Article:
To arrive at its ruling in Nash, the supreme court expressly approved three cases from the third district, Schindler Elevator Corp. v. Viera, 644 So.2d 563 (Fla. 3d DCA 1994), American Aerial Lift, Inc. v. Perez, 629 So.2d 169 (Fla. 3d DCA 1993), review denied, 659 So.2d 1085 (Fla.1995), and Schindler Corp. v. Ross, 625 So.2d 94 (Fla. 3d DCA 1993).   These three cases all involved defendants found negligent at trials where Fabre defendants were omitted from the verdict form, so that the jury was not given the opportunity to apportion fault among all responsible entities.   In all three cases, the third district held that the new trial would not consider the issue of damages.   It was this portion of the ruling that the supreme court specifically approved in Nash. The three cases also held that retrials were “confined to the issues of negligence, comparative negligence and the apportionment of fault, if any” as to the responsible entities.  Viera, 644 So.2d at 564;  Ross, 625 So.2d at 97;  Perez, 629 So.2d at 172.   There was no discussion or analysis in any of the cases concerning the issues on a Fabre retrial.

Shortly before the supreme court decided Nash, the third district receded from Schindler Elevator Corp. v. Viera.  Shufflebarger v. Galloway, 668 So.2d 996 (Fla. 3d DCA 1996)(en banc).  Shufflebarger was a medical malpractice case where the defendant doctor was improperly prevented from including a doctor who had settled with the plaintiff on the verdict form.   The jury found defendant Shufflebarger to be negligent.   Shufflebarger argued that on remand he should be allowed to relitigate the fact of his own negligence, in addition to that of the Fabre defendant omitted from the verdict form.   The third district rejected this argument, holding that on retrial the jury should be instructed that Shufflebarger was negligent as a matter of law, so that the issues for the second jury were the liability of the omitted doctor and, if applicable, an apportionment of damages between the two doctors.   The court's reasoning is equally applicable to this case:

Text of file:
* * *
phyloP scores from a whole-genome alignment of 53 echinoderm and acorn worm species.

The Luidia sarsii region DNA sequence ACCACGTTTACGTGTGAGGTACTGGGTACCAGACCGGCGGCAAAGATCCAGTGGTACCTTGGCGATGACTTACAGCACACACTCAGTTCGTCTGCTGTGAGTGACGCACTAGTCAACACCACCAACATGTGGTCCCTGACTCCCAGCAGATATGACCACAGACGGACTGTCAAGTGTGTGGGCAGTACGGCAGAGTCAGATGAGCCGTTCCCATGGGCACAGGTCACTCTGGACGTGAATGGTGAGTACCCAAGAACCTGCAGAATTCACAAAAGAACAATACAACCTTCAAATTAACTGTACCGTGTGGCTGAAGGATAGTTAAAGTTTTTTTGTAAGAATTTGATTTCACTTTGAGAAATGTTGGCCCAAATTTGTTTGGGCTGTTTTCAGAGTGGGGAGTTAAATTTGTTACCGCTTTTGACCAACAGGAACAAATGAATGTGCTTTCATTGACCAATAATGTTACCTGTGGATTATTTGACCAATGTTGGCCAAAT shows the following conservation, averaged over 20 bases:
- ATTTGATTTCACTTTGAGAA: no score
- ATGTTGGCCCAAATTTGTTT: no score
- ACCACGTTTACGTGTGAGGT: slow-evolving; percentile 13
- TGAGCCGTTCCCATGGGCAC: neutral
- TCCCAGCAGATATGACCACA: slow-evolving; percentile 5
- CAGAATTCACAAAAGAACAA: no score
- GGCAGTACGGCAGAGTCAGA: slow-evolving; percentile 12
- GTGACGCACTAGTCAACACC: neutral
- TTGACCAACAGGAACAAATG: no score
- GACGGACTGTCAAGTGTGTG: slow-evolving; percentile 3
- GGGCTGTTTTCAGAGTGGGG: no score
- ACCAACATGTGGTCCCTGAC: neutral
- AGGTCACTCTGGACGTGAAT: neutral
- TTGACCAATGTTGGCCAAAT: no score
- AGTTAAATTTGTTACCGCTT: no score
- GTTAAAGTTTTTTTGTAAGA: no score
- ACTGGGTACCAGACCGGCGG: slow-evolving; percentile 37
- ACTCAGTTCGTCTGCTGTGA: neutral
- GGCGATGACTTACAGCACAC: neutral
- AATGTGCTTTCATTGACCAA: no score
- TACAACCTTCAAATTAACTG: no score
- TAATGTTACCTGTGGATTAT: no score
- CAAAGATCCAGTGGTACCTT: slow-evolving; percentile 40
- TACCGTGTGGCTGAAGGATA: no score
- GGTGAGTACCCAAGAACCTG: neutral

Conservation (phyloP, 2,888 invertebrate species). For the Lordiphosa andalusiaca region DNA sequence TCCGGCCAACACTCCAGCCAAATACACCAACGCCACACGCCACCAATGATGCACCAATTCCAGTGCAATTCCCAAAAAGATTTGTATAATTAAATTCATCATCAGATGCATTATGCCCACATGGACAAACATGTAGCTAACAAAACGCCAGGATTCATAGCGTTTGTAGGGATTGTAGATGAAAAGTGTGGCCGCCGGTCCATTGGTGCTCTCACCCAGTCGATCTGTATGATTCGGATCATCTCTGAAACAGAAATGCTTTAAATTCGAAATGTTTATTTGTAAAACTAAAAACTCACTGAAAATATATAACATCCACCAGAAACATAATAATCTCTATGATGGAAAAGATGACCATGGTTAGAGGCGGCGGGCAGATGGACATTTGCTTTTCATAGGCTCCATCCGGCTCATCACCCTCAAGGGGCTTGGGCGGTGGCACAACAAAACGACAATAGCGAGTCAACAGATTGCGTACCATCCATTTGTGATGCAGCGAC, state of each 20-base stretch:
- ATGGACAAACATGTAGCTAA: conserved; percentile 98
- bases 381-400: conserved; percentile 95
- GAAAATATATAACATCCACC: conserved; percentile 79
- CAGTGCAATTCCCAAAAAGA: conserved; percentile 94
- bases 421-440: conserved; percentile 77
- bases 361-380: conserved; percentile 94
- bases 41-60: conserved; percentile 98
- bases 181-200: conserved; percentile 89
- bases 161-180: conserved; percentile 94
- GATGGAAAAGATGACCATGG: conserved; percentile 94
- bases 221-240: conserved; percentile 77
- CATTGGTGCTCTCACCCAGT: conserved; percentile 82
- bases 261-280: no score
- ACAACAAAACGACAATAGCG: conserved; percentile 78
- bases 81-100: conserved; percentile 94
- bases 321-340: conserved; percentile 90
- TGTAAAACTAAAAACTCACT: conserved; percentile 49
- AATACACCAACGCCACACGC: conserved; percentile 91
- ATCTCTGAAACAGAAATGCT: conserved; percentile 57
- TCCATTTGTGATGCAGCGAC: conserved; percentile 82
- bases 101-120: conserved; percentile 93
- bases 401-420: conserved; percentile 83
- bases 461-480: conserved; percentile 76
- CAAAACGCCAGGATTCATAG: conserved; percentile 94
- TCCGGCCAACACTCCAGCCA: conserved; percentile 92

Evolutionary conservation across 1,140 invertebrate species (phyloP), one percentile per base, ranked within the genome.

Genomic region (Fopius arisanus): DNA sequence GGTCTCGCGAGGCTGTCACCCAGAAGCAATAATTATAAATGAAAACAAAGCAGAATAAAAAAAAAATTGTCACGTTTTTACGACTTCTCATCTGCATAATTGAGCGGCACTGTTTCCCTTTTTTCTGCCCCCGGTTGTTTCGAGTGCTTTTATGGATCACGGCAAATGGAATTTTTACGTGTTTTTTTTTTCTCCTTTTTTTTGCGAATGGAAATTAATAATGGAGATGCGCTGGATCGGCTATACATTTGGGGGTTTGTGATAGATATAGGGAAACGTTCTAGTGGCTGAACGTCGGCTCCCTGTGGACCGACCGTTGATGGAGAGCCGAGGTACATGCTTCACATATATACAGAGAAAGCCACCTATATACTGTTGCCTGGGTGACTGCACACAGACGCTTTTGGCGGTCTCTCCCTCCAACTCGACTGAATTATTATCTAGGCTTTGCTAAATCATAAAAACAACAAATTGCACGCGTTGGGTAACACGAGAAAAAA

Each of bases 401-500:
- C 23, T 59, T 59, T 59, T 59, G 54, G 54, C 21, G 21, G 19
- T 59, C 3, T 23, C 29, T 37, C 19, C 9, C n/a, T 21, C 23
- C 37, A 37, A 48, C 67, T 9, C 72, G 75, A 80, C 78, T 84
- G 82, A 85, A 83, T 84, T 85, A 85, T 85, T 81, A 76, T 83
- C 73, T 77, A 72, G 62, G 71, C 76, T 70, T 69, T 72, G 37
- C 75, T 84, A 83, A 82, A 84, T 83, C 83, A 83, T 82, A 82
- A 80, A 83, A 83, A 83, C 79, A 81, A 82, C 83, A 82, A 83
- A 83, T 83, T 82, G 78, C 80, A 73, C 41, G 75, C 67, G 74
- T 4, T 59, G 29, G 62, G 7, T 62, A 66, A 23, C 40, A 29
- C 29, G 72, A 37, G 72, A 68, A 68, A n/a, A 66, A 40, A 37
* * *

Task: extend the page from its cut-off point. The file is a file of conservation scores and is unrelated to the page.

The question of [the non-party defendant's] negligence was in fact raised and litigated at the first trial.   Dr. Shufflebarger was able to present expert evidence to argue to the jury that even though [the non-party defendant] was not present at trial, his negligence was the sole legal cause of the death of [the victim].   The “empty chair”/intervening cause defense was rejected by the jury.   Allowing Dr. Shufflebarger to relitigate the question of his own negligence would unfairly give him that proverbial second bite at a decided issue.

Id. at 997.

We find Shufflebarger 's analysis to be persuasive in this case.   The non-parties' inclusion on the verdict form did not affect Loureiro's ability to litigate the issue of Pools' liability.   The jury was instructed to consider the issue of non-party liability only if it found Pools to be negligent.   The issue of Pools' negligence was fully litigated at trial and the presence of the Fabre defendants on the verdict form did not disturb the jury's ability to consider that matter.   Even had the issue of non-party liability been omitted from the instructions and the verdict form, Pools could still have contended at trial that it was not negligent and that the negligence of others was the sole legal cause of injury.   Because the jury found Pools to be without liability, it did not need to consider the fault of the Fabre defendants.

Having failed to establish Pools' negligence at the first trial, Loureiro should not get a second chance to litigate the issue.   Reversal would be required only if Pools had been found negligent and the jury had also apportioned fault among non-parties.

As to the remaining points on appeal, the supreme court's holding in Nash forecloses the constitutional claim.   Also, the trial court correctly denied the requested instruction, since section 768.11, Florida Statutes (1995), was inapplicable to this case.  Koval v. O'Neal, 46 So.2d 25 (Fla.1950);  Gload v. Birdsall Constr. Co., 177 So.2d 894 (Fla. 2d DCA 1965).

AFFIRMED.

FOOTNOTES

1.   In Fabre, the supreme court held that “in determining non-economic damages fault must be apportioned among all responsible entities who contribute to an accident, even though not all of them have been joined as defendants.”  Nash, 678 So.2d at 1263.   Such non-party defendants are often referred to as “Fabre defendants.”

GROSS, Judge.

DELL, J., and MAY, MELANIE, Associate Judge, concur.